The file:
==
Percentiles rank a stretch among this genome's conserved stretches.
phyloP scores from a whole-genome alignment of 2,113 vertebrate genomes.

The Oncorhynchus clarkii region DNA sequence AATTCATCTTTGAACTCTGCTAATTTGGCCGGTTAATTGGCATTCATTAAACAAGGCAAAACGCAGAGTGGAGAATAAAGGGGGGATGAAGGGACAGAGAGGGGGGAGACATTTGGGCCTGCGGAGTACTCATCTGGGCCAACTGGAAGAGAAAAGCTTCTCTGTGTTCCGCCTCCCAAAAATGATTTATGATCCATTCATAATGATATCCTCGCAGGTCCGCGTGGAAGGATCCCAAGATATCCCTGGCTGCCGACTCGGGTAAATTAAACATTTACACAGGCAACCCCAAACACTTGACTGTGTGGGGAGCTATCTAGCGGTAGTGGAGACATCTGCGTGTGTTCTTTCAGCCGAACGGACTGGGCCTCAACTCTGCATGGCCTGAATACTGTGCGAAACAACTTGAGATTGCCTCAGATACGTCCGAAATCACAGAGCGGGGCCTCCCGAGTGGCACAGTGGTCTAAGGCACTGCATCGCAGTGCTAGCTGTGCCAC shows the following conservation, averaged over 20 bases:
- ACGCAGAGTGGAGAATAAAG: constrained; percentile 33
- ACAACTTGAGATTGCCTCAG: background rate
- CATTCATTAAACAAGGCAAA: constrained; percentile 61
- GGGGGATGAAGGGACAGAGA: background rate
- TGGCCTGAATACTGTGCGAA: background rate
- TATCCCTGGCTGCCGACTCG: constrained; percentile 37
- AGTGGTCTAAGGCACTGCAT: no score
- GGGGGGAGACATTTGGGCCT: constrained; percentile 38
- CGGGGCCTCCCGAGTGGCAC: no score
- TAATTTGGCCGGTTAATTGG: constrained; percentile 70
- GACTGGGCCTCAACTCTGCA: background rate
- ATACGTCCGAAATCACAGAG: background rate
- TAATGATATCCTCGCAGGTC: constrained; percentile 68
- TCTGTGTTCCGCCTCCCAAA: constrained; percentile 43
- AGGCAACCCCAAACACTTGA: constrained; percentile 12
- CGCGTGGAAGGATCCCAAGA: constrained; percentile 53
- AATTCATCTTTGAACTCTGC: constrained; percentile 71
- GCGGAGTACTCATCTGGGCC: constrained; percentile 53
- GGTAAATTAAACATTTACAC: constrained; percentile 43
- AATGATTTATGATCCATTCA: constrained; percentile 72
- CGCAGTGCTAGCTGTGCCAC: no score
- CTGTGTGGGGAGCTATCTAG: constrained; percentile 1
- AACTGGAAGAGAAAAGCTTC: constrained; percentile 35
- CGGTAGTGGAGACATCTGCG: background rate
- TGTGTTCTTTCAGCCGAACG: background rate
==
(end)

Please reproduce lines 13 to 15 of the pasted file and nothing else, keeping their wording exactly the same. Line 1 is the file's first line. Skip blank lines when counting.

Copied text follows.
- TAATTTGGCCGGTTAATTGG: constrained; percentile 70
- GACTGGGCCTCAACTCTGCA: background rate
- ATACGTCCGAAATCACAGAG: background rate